Use up the money in your FSA
A flexible spending account, or FSA, is a tax-advantaged account for health care expenses. Workers can shelter some tax-free income in an FSA and use it to pay for qualified medical expenses.
Not only are FSA funds exempt from ordinary income tax, but they're also exempt from payroll tax. That makes an FSA a very attractive option for any worker.
However, much of the money within your FSA is "use it or lose it," meaning that you forfeit any cash that you don't spend by Dec. 31.
In other words, if you have an FSA this is a good time to check the balance and schedule your annual medical checkup, dental cleaning and eye exam before the calendar flips.
It is worth noting that under a 2013 IRS ruling, companies now have the option to allow you to roll over up to $500 in FSA funds for next year's use. Check with your human resources department to see if you have this option.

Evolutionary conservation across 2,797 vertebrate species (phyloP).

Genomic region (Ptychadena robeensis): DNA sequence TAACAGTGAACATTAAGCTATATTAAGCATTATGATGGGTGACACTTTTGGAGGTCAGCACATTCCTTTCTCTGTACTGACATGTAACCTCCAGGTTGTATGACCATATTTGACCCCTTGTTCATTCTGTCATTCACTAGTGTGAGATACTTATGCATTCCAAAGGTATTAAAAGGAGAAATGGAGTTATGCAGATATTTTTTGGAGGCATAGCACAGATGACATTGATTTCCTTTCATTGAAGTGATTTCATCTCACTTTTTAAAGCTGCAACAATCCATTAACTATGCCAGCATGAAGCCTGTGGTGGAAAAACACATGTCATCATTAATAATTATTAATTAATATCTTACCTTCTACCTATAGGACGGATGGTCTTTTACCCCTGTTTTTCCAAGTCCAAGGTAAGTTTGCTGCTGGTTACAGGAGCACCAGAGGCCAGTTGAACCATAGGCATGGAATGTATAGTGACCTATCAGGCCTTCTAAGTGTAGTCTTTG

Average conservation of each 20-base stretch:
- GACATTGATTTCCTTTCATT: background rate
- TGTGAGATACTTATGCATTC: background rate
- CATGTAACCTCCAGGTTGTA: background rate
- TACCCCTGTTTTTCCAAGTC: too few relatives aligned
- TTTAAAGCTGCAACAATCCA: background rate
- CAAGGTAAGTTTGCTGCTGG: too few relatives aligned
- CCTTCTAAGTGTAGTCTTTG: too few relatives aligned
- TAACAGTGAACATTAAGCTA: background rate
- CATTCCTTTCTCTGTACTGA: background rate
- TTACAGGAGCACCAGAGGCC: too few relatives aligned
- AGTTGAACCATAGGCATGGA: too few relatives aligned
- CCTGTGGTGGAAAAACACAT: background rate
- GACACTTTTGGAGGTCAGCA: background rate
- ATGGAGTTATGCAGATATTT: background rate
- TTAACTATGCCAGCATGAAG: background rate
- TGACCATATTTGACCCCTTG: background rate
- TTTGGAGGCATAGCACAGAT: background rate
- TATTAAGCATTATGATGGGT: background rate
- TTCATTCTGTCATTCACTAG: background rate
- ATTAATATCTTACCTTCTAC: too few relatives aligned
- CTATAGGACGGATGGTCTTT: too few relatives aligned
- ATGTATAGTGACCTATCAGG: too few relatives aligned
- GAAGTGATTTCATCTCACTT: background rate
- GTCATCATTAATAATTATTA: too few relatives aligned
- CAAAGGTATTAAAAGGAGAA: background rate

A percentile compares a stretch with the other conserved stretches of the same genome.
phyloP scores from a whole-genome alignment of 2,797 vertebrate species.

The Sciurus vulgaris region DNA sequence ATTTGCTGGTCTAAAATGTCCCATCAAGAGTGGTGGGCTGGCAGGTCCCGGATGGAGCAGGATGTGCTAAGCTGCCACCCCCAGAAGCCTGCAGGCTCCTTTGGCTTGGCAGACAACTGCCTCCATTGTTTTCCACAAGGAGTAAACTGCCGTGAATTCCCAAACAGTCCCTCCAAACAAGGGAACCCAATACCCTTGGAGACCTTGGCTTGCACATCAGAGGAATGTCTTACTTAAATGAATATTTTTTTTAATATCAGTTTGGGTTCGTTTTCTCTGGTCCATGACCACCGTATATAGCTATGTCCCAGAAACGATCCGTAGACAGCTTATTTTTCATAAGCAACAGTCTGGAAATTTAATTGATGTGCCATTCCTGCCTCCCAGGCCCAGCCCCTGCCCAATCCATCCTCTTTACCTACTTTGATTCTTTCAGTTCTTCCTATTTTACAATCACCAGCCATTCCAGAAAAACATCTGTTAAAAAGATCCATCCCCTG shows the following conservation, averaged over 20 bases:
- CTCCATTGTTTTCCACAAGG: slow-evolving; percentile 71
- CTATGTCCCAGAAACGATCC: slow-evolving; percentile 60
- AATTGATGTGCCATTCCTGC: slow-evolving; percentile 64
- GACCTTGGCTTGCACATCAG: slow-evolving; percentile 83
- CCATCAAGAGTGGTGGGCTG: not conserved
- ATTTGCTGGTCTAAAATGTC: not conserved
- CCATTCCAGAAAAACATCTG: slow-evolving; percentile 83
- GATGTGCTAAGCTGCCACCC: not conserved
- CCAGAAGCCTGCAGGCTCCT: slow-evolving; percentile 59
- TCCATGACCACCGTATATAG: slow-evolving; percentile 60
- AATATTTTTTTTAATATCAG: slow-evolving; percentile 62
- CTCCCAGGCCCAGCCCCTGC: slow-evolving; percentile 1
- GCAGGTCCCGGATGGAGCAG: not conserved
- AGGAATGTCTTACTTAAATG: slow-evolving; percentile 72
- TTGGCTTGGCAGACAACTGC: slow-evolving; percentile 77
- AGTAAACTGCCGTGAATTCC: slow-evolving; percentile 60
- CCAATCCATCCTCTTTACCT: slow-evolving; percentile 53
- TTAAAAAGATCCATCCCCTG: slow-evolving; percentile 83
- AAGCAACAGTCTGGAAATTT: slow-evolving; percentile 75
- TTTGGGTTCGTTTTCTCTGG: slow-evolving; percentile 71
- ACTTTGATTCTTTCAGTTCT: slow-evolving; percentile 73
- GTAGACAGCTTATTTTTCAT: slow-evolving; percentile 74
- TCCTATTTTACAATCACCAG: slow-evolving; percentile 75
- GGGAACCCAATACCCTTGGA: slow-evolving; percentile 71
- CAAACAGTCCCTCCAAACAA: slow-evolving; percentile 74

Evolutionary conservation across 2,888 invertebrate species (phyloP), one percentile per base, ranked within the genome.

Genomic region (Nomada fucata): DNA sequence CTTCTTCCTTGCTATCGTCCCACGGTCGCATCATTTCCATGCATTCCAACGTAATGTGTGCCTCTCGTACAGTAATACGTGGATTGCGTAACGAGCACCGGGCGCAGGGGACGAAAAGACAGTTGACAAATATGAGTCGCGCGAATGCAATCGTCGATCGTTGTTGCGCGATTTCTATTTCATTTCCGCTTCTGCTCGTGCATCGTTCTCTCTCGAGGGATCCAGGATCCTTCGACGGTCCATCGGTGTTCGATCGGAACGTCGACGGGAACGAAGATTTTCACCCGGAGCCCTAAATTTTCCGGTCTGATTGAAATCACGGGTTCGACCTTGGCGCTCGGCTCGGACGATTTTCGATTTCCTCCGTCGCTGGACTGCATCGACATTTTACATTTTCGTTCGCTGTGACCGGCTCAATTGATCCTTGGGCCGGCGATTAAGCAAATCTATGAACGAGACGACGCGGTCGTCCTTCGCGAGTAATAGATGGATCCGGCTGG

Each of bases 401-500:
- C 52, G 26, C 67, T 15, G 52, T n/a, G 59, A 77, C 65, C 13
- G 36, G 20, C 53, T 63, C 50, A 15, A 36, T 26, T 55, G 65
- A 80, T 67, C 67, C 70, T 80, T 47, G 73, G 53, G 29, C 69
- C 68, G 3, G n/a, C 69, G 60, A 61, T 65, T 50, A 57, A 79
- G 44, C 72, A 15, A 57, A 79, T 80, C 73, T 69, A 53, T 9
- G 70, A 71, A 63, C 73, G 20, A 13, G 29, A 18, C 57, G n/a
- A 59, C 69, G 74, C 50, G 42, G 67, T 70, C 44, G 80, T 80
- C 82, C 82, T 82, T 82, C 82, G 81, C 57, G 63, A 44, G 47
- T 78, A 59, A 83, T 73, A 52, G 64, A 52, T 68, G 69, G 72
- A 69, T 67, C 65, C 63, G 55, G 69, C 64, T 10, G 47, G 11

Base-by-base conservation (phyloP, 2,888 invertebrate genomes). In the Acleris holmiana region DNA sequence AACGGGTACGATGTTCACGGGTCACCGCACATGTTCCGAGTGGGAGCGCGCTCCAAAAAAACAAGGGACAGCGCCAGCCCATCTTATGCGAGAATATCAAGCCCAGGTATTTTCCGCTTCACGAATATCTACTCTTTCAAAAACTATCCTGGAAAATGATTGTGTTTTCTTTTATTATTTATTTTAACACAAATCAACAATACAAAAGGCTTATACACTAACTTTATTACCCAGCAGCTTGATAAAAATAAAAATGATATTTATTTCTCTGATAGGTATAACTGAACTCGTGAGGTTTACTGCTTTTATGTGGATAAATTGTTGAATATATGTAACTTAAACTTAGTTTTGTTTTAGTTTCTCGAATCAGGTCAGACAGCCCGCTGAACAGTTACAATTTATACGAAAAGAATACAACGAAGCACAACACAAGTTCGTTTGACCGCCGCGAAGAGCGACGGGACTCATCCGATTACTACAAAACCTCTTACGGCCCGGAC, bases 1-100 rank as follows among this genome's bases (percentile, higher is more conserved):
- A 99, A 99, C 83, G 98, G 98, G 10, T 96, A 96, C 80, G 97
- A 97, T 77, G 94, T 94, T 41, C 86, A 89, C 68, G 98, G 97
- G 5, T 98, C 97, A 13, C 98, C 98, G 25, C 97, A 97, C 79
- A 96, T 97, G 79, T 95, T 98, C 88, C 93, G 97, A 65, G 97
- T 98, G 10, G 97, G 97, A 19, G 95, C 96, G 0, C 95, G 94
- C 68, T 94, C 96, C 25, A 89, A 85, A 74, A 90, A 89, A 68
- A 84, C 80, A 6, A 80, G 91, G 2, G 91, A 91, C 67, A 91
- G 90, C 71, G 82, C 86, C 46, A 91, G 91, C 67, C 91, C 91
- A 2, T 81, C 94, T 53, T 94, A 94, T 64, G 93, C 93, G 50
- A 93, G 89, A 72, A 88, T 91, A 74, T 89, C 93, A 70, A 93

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Talk to your CPA about tax loss 'harvesting'
If you sold stocks this year and made gains on your investments, you face having to pay some capital gains taxes. Fortunately, you can offset these taxes by "harvesting" losses.
To do so, you need to sell some of your investment "losers." The write-off you get from those sales can balance out the taxes you owe on the winners.
If your accountant advises you to harvest losses, you'll need to execute the transaction before the ball drops on Times Square.
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Open a 401(k) or IRA
If you don't yet have an IRA or 401(k) and would like to start one, try to open your retirement account by the end of the year.
That will allow you to reduce your taxable income for the outgoing year.
For example, let's say you became self-employed near the end of this year and now want to open a solo 401(k). Time is running short, so make sure to establish your account with a brokerage during this calendar year.
With an IRA, you have until April 15 of the new year to add funds to the account which will apply to the old year, for tax purposes.
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